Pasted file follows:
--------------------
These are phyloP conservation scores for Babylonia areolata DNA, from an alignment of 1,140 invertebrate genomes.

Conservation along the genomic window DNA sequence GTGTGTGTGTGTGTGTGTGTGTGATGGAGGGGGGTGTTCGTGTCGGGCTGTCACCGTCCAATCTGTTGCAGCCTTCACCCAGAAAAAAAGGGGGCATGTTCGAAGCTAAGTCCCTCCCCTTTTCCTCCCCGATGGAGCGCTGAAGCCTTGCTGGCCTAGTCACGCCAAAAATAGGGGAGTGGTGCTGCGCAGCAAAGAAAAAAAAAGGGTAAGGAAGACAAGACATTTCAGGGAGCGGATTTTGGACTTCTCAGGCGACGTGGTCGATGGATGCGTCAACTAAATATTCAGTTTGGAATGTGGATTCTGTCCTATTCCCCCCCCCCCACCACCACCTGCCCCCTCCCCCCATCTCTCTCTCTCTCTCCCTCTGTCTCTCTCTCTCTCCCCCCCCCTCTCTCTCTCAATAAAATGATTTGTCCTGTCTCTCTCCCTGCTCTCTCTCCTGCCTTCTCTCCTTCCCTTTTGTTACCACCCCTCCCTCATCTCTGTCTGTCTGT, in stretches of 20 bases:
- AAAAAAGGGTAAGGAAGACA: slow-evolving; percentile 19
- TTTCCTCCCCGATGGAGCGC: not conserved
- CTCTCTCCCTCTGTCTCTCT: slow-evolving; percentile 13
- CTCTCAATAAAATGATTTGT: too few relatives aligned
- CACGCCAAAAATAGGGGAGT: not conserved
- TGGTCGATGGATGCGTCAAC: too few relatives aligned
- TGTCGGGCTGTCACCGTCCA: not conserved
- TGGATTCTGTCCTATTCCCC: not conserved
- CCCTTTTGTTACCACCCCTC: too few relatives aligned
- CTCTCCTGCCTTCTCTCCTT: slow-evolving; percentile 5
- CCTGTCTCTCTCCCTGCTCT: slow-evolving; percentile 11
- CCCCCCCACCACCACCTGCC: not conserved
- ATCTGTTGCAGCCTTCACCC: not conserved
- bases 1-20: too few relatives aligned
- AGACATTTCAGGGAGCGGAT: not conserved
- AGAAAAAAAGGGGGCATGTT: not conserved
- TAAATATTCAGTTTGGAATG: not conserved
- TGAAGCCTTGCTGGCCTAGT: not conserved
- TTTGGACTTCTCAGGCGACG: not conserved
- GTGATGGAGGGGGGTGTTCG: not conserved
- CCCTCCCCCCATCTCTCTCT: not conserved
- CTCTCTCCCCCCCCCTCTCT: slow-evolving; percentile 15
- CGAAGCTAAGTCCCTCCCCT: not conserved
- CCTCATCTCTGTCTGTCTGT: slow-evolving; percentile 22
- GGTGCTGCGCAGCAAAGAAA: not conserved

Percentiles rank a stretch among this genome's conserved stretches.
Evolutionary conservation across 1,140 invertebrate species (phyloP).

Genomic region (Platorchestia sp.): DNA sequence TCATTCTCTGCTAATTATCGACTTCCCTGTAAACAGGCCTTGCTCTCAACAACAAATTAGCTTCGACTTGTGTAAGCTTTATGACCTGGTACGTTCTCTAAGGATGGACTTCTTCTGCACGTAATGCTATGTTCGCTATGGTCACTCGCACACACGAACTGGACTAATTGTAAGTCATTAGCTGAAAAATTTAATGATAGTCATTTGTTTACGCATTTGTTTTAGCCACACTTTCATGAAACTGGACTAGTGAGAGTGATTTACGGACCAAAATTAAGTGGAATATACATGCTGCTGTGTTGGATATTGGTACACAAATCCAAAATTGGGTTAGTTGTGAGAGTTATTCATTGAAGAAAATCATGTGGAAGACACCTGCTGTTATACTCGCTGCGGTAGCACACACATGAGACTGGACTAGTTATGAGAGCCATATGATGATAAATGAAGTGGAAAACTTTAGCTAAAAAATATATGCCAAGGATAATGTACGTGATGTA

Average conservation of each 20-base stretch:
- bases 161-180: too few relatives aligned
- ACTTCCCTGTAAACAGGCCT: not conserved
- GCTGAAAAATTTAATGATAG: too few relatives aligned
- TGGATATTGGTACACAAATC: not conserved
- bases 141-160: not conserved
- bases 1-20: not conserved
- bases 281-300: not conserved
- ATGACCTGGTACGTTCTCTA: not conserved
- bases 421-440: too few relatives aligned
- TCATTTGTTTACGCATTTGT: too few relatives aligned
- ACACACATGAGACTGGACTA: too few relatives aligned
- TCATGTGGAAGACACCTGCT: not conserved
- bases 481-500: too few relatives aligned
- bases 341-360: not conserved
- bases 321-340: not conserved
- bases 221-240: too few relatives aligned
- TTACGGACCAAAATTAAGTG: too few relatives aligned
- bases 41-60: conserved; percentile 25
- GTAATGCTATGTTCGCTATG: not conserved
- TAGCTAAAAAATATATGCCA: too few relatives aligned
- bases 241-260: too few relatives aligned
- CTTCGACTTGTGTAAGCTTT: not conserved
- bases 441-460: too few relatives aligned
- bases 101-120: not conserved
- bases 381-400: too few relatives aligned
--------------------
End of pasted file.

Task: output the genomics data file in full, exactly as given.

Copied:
These are phyloP conservation scores for Babylonia areolata DNA, from an alignment of 1,140 invertebrate genomes.

Conservation along the genomic window DNA sequence GTGTGTGTGTGTGTGTGTGTGTGATGGAGGGGGGTGTTCGTGTCGGGCTGTCACCGTCCAATCTGTTGCAGCCTTCACCCAGAAAAAAAGGGGGCATGTTCGAAGCTAAGTCCCTCCCCTTTTCCTCCCCGATGGAGCGCTGAAGCCTTGCTGGCCTAGTCACGCCAAAAATAGGGGAGTGGTGCTGCGCAGCAAAGAAAAAAAAAGGGTAAGGAAGACAAGACATTTCAGGGAGCGGATTTTGGACTTCTCAGGCGACGTGGTCGATGGATGCGTCAACTAAATATTCAGTTTGGAATGTGGATTCTGTCCTATTCCCCCCCCCCCACCACCACCTGCCCCCTCCCCCCATCTCTCTCTCTCTCTCCCTCTGTCTCTCTCTCTCTCCCCCCCCCTCTCTCTCTCAATAAAATGATTTGTCCTGTCTCTCTCCCTGCTCTCTCTCCTGCCTTCTCTCCTTCCCTTTTGTTACCACCCCTCCCTCATCTCTGTCTGTCTGT, in stretches of 20 bases:
- AAAAAAGGGTAAGGAAGACA: slow-evolving; percentile 19
- TTTCCTCCCCGATGGAGCGC: not conserved
- CTCTCTCCCTCTGTCTCTCT: slow-evolving; percentile 13
- CTCTCAATAAAATGATTTGT: too few relatives aligned
- CACGCCAAAAATAGGGGAGT: not conserved
- TGGTCGATGGATGCGTCAAC: too few relatives aligned
- TGTCGGGCTGTCACCGTCCA: not conserved
- TGGATTCTGTCCTATTCCCC: not conserved
- CCCTTTTGTTACCACCCCTC: too few relatives aligned
- CTCTCCTGCCTTCTCTCCTT: slow-evolving; percentile 5
- CCTGTCTCTCTCCCTGCTCT: slow-evolving; percentile 11
- CCCCCCCACCACCACCTGCC: not conserved
- ATCTGTTGCAGCCTTCACCC: not conserved
- bases 1-20: too few relatives aligned
- AGACATTTCAGGGAGCGGAT: not conserved
- AGAAAAAAAGGGGGCATGTT: not conserved
- TAAATATTCAGTTTGGAATG: not conserved
- TGAAGCCTTGCTGGCCTAGT: not conserved
- TTTGGACTTCTCAGGCGACG: not conserved
- GTGATGGAGGGGGGTGTTCG: not conserved
- CCCTCCCCCCATCTCTCTCT: not conserved
- CTCTCTCCCCCCCCCTCTCT: slow-evolving; percentile 15
- CGAAGCTAAGTCCCTCCCCT: not conserved
- CCTCATCTCTGTCTGTCTGT: slow-evolving; percentile 22
- GGTGCTGCGCAGCAAAGAAA: not conserved

Percentiles rank a stretch among this genome's conserved stretches.
Evolutionary conservation across 1,140 invertebrate species (phyloP).

Genomic region (Platorchestia sp.): DNA sequence TCATTCTCTGCTAATTATCGACTTCCCTGTAAACAGGCCTTGCTCTCAACAACAAATTAGCTTCGACTTGTGTAAGCTTTATGACCTGGTACGTTCTCTAAGGATGGACTTCTTCTGCACGTAATGCTATGTTCGCTATGGTCACTCGCACACACGAACTGGACTAATTGTAAGTCATTAGCTGAAAAATTTAATGATAGTCATTTGTTTACGCATTTGTTTTAGCCACACTTTCATGAAACTGGACTAGTGAGAGTGATTTACGGACCAAAATTAAGTGGAATATACATGCTGCTGTGTTGGATATTGGTACACAAATCCAAAATTGGGTTAGTTGTGAGAGTTATTCATTGAAGAAAATCATGTGGAAGACACCTGCTGTTATACTCGCTGCGGTAGCACACACATGAGACTGGACTAGTTATGAGAGCCATATGATGATAAATGAAGTGGAAAACTTTAGCTAAAAAATATATGCCAAGGATAATGTACGTGATGTA

Average conservation of each 20-base stretch:
- bases 161-180: too few relatives aligned
- ACTTCCCTGTAAACAGGCCT: not conserved
- GCTGAAAAATTTAATGATAG: too few relatives aligned
- TGGATATTGGTACACAAATC: not conserved
- bases 141-160: not conserved
- bases 1-20: not conserved
- bases 281-300: not conserved
- ATGACCTGGTACGTTCTCTA: not conserved
- bases 421-440: too few relatives aligned
- TCATTTGTTTACGCATTTGT: too few relatives aligned
- ACACACATGAGACTGGACTA: too few relatives aligned
- TCATGTGGAAGACACCTGCT: not conserved
- bases 481-500: too few relatives aligned
- bases 341-360: not conserved
- bases 321-340: not conserved
- bases 221-240: too few relatives aligned
- TTACGGACCAAAATTAAGTG: too few relatives aligned
- bases 41-60: conserved; percentile 25
- GTAATGCTATGTTCGCTATG: not conserved
- TAGCTAAAAAATATATGCCA: too few relatives aligned
- bases 241-260: too few relatives aligned
- CTTCGACTTGTGTAAGCTTT: not conserved
- bases 441-460: too few relatives aligned
- bases 101-120: not conserved
- bases 381-400: too few relatives aligned